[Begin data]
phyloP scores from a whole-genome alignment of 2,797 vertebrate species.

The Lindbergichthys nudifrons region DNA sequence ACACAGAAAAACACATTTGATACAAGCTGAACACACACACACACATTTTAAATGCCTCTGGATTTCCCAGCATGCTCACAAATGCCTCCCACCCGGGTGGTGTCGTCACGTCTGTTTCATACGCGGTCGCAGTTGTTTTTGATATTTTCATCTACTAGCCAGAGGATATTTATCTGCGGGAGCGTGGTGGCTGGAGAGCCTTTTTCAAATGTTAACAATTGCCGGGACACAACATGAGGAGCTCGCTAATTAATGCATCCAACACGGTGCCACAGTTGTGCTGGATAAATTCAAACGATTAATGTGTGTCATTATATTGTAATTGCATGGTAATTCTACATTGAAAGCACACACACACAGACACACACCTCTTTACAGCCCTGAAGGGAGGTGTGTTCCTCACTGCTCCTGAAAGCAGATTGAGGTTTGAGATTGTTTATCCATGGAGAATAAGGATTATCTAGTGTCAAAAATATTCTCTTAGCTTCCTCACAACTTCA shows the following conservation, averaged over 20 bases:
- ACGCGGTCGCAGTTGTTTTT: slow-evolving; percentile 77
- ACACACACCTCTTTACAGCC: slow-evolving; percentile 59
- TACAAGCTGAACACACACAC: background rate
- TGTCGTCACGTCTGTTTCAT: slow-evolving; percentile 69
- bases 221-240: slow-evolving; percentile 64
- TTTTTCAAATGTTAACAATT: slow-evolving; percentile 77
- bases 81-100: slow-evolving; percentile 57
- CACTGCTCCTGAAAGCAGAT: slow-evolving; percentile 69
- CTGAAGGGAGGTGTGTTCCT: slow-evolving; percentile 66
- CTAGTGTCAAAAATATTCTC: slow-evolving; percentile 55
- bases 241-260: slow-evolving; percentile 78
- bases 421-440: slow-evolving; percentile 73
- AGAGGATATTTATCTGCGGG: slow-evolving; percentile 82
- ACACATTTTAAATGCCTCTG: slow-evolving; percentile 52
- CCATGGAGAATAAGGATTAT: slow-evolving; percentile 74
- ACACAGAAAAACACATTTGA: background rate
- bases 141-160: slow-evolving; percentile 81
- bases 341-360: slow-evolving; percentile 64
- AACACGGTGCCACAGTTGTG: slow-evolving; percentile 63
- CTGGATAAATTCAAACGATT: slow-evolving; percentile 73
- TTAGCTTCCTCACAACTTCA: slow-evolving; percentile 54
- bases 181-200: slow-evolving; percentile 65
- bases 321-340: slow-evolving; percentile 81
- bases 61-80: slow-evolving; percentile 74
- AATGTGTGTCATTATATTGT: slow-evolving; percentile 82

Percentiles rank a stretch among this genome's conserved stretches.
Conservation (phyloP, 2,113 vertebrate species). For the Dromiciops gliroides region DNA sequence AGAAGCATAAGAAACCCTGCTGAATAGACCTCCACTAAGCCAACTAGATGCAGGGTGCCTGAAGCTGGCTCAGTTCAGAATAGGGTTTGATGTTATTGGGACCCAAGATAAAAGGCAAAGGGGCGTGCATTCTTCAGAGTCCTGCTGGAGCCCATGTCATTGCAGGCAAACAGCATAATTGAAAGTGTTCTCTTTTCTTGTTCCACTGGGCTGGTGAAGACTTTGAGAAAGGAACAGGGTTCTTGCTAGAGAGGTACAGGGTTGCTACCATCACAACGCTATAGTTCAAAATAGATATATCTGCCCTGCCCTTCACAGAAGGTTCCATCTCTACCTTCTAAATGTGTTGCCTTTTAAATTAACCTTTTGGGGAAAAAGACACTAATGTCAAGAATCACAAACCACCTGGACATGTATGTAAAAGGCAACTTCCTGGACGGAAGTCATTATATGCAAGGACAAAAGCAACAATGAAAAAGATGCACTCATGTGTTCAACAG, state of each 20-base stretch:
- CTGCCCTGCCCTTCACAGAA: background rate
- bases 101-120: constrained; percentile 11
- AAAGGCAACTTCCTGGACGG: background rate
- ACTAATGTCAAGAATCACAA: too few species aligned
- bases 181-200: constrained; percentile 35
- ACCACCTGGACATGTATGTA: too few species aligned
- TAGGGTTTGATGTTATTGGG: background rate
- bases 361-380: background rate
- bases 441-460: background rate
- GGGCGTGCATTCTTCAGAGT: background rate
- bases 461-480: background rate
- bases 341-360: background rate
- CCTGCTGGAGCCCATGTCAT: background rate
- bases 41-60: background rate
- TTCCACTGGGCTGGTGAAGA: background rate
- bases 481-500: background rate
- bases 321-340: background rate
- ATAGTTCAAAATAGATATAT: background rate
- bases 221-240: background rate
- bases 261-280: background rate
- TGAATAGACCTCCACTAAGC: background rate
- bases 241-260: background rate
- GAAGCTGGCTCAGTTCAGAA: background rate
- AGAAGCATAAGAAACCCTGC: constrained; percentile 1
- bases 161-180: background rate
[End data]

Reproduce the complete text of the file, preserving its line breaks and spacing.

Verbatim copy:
phyloP scores from a whole-genome alignment of 2,797 vertebrate species.

The Lindbergichthys nudifrons region DNA sequence ACACAGAAAAACACATTTGATACAAGCTGAACACACACACACACATTTTAAATGCCTCTGGATTTCCCAGCATGCTCACAAATGCCTCCCACCCGGGTGGTGTCGTCACGTCTGTTTCATACGCGGTCGCAGTTGTTTTTGATATTTTCATCTACTAGCCAGAGGATATTTATCTGCGGGAGCGTGGTGGCTGGAGAGCCTTTTTCAAATGTTAACAATTGCCGGGACACAACATGAGGAGCTCGCTAATTAATGCATCCAACACGGTGCCACAGTTGTGCTGGATAAATTCAAACGATTAATGTGTGTCATTATATTGTAATTGCATGGTAATTCTACATTGAAAGCACACACACACAGACACACACCTCTTTACAGCCCTGAAGGGAGGTGTGTTCCTCACTGCTCCTGAAAGCAGATTGAGGTTTGAGATTGTTTATCCATGGAGAATAAGGATTATCTAGTGTCAAAAATATTCTCTTAGCTTCCTCACAACTTCA shows the following conservation, averaged over 20 bases:
- ACGCGGTCGCAGTTGTTTTT: slow-evolving; percentile 77
- ACACACACCTCTTTACAGCC: slow-evolving; percentile 59
- TACAAGCTGAACACACACAC: background rate
- TGTCGTCACGTCTGTTTCAT: slow-evolving; percentile 69
- bases 221-240: slow-evolving; percentile 64
- TTTTTCAAATGTTAACAATT: slow-evolving; percentile 77
- bases 81-100: slow-evolving; percentile 57
- CACTGCTCCTGAAAGCAGAT: slow-evolving; percentile 69
- CTGAAGGGAGGTGTGTTCCT: slow-evolving; percentile 66
- CTAGTGTCAAAAATATTCTC: slow-evolving; percentile 55
- bases 241-260: slow-evolving; percentile 78
- bases 421-440: slow-evolving; percentile 73
- AGAGGATATTTATCTGCGGG: slow-evolving; percentile 82
- ACACATTTTAAATGCCTCTG: slow-evolving; percentile 52
- CCATGGAGAATAAGGATTAT: slow-evolving; percentile 74
- ACACAGAAAAACACATTTGA: background rate
- bases 141-160: slow-evolving; percentile 81
- bases 341-360: slow-evolving; percentile 64
- AACACGGTGCCACAGTTGTG: slow-evolving; percentile 63
- CTGGATAAATTCAAACGATT: slow-evolving; percentile 73
- TTAGCTTCCTCACAACTTCA: slow-evolving; percentile 54
- bases 181-200: slow-evolving; percentile 65
- bases 321-340: slow-evolving; percentile 81
- bases 61-80: slow-evolving; percentile 74
- AATGTGTGTCATTATATTGT: slow-evolving; percentile 82

Percentiles rank a stretch among this genome's conserved stretches.
Conservation (phyloP, 2,113 vertebrate species). For the Dromiciops gliroides region DNA sequence AGAAGCATAAGAAACCCTGCTGAATAGACCTCCACTAAGCCAACTAGATGCAGGGTGCCTGAAGCTGGCTCAGTTCAGAATAGGGTTTGATGTTATTGGGACCCAAGATAAAAGGCAAAGGGGCGTGCATTCTTCAGAGTCCTGCTGGAGCCCATGTCATTGCAGGCAAACAGCATAATTGAAAGTGTTCTCTTTTCTTGTTCCACTGGGCTGGTGAAGACTTTGAGAAAGGAACAGGGTTCTTGCTAGAGAGGTACAGGGTTGCTACCATCACAACGCTATAGTTCAAAATAGATATATCTGCCCTGCCCTTCACAGAAGGTTCCATCTCTACCTTCTAAATGTGTTGCCTTTTAAATTAACCTTTTGGGGAAAAAGACACTAATGTCAAGAATCACAAACCACCTGGACATGTATGTAAAAGGCAACTTCCTGGACGGAAGTCATTATATGCAAGGACAAAAGCAACAATGAAAAAGATGCACTCATGTGTTCAACAG, state of each 20-base stretch:
- CTGCCCTGCCCTTCACAGAA: background rate
- bases 101-120: constrained; percentile 11
- AAAGGCAACTTCCTGGACGG: background rate
- ACTAATGTCAAGAATCACAA: too few species aligned
- bases 181-200: constrained; percentile 35
- ACCACCTGGACATGTATGTA: too few species aligned
- TAGGGTTTGATGTTATTGGG: background rate
- bases 361-380: background rate
- bases 441-460: background rate
- GGGCGTGCATTCTTCAGAGT: background rate
- bases 461-480: background rate
- bases 341-360: background rate
- CCTGCTGGAGCCCATGTCAT: background rate
- bases 41-60: background rate
- TTCCACTGGGCTGGTGAAGA: background rate
- bases 481-500: background rate
- bases 321-340: background rate
- ATAGTTCAAAATAGATATAT: background rate
- bases 221-240: background rate
- bases 261-280: background rate
- TGAATAGACCTCCACTAAGC: background rate
- bases 241-260: background rate
- GAAGCTGGCTCAGTTCAGAA: background rate
- AGAAGCATAAGAAACCCTGC: constrained; percentile 1
- bases 161-180: background rate